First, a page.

KUALA LUMPUR: The recent selling pressure on the ringgit is no cause for alarm to the overall Malaysian economy as it is expected to remain resilient on the back of sustained domestic demand, said online broker ForexTime (FXTM).
Speaking at a news conference yesterday, FXTM market analyst Han Tan said that while the ringgit had fluctuated over the years as a result of both external and local factors, the Malaysian economy remained intact.
“If you look back at November last year we were at 4.20 to the US dollar. Back in January 2017, we were at around 4.50. Despite various global and local factors, the Malaysian economy remained resilient, it didn’t crumble,” he said.
He added that even with a weak ringgit, Malaysia would still be attractive to foreign investors as the weaker currency would provide attractive valuation for exports and foreign direct investments.
Overall, Tan is of the view that the outlook for Malaysia’s economic growth will be “respectable”, with “manageable inflation and robust domestic consumption” — all of which should provide a strong base for the ringgit throughout 2019.
He said the ringgit is expected to hover in the range between 4.10 and 4.15 against the greenback for the second quarter of 2019 (2Q19), barring any major catalysts. As at the time of writing, the ringgit was trading lower at 4.13.
Recapping 1Q19, Tan said the ringgit strengthened against the US dollar even as the local currency was exposed to external factors such as the resilient greenback, US-China trade tensions and anticipated slowdown in the Chinese economy.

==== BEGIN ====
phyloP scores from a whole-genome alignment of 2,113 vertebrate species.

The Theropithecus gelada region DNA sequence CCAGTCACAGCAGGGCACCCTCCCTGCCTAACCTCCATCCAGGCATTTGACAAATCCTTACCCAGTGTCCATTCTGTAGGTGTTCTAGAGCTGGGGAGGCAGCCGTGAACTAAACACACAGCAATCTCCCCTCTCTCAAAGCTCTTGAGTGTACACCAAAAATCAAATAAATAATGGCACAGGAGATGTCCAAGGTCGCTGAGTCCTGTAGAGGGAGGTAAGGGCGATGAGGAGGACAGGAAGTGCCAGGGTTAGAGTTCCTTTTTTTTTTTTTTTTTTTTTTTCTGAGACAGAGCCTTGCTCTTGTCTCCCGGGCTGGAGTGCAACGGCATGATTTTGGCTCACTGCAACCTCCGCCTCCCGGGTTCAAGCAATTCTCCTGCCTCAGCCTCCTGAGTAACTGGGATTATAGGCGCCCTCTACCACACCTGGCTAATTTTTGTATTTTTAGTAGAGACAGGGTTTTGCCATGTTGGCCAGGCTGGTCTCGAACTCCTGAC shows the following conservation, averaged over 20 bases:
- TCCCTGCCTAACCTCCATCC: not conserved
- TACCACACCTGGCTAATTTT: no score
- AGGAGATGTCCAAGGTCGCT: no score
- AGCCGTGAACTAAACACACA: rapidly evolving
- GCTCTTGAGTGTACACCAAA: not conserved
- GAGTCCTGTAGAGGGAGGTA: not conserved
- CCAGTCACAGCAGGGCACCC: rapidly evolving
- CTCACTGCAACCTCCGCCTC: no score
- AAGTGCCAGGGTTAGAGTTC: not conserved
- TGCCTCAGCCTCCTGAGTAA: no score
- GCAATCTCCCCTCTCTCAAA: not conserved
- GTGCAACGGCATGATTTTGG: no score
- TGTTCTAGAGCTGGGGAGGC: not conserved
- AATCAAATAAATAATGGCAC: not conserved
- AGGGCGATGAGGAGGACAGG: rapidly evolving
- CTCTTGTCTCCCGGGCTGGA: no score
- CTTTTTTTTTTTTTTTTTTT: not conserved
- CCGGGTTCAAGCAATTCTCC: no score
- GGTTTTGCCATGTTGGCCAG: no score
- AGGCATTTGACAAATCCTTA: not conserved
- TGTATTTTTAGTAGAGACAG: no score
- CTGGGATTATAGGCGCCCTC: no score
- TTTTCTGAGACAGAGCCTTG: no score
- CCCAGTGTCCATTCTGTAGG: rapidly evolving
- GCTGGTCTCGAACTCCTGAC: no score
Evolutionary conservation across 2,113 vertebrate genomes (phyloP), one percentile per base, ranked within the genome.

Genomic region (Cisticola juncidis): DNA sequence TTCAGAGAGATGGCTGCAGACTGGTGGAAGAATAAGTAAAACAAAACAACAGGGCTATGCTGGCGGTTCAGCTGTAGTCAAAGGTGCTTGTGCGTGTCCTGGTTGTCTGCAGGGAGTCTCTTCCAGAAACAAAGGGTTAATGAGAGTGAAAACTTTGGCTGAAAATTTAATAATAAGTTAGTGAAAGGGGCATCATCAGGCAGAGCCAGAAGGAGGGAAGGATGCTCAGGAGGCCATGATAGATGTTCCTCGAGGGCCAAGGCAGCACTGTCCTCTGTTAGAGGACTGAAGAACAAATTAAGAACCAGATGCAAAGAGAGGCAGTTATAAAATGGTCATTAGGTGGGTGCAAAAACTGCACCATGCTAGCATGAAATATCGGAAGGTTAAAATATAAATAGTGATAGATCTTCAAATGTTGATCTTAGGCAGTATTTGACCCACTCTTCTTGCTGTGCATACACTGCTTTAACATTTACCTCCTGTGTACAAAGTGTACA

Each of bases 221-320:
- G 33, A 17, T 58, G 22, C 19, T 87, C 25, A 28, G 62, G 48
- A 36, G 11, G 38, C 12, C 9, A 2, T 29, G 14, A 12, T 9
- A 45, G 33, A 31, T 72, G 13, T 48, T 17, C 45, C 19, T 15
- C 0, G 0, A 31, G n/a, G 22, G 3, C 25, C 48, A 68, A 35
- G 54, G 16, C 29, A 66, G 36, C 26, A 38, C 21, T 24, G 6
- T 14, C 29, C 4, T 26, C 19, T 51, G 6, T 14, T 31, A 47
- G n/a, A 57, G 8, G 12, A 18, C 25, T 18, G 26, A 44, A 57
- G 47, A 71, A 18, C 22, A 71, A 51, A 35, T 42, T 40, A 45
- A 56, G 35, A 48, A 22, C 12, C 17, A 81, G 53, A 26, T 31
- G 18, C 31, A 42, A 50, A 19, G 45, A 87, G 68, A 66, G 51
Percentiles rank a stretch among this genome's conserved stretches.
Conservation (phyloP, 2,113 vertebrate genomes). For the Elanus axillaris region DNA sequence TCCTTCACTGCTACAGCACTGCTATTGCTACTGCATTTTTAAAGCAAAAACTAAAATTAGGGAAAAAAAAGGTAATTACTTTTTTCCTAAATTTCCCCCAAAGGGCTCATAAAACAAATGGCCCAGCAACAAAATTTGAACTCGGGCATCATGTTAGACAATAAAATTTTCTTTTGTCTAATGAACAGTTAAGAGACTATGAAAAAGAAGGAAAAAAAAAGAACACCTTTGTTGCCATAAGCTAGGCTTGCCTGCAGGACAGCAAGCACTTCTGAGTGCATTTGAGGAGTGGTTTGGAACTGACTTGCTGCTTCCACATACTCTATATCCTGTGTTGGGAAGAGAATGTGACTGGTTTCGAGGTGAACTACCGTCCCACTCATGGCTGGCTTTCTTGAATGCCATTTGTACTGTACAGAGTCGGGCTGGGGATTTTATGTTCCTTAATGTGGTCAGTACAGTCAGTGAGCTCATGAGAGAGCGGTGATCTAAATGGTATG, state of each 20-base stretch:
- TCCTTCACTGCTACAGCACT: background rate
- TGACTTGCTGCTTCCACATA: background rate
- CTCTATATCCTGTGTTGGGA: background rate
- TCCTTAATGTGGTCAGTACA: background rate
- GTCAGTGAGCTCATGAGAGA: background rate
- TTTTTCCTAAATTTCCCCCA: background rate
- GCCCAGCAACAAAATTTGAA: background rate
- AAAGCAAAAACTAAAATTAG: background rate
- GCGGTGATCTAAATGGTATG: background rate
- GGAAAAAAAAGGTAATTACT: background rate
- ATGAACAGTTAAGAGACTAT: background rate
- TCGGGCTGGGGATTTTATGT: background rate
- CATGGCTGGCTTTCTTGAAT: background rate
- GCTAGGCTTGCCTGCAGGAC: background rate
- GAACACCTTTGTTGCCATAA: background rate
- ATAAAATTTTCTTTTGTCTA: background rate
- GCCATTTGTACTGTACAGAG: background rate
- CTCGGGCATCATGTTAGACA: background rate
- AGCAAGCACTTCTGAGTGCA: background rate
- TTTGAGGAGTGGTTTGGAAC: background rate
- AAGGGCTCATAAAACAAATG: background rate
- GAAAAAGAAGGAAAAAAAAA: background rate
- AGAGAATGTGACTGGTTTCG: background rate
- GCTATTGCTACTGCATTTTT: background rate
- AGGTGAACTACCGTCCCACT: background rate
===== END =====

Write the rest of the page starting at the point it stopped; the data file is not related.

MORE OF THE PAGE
The ringgit was the second best performing Asean currency and third best Asian currency against the US dollar in the last quarter.
“Then mid-April, headlines around the prospects of Malaysia being dropped from the FTSE World Government Bond Index and from the Norwegian sovereign wealth fund’s holdings promoted further outflows that contributed to the ringgit unwinding its gains against the US dollar from the three months prior. But the sell-off is expected to be temporary” he said.
On inflation, Tan said a record of deflation (for January and February) does not necessarily carry typical implications of recessionary pressure. He said inflation, which is measured by the Consumer Price Index, should better reflect price pressure by 4Q19 when the index base readjusts.
Yesterday, data from the Department of Statistics Malaysia showed Malaysia’s inflation rate for March grew 0.2% to 121.1 compared with 120.9 in March 2018.
Tan also expects further upside on Brent crude oil’s performance as global oil supply tightens. “So if oil continues to trade above US$70 per barrel, then we could see that translate into stronger correlation between the oil and the ringgit. Personally, I do see it trending towards US$80 as we enter into the second half of the year,” he said.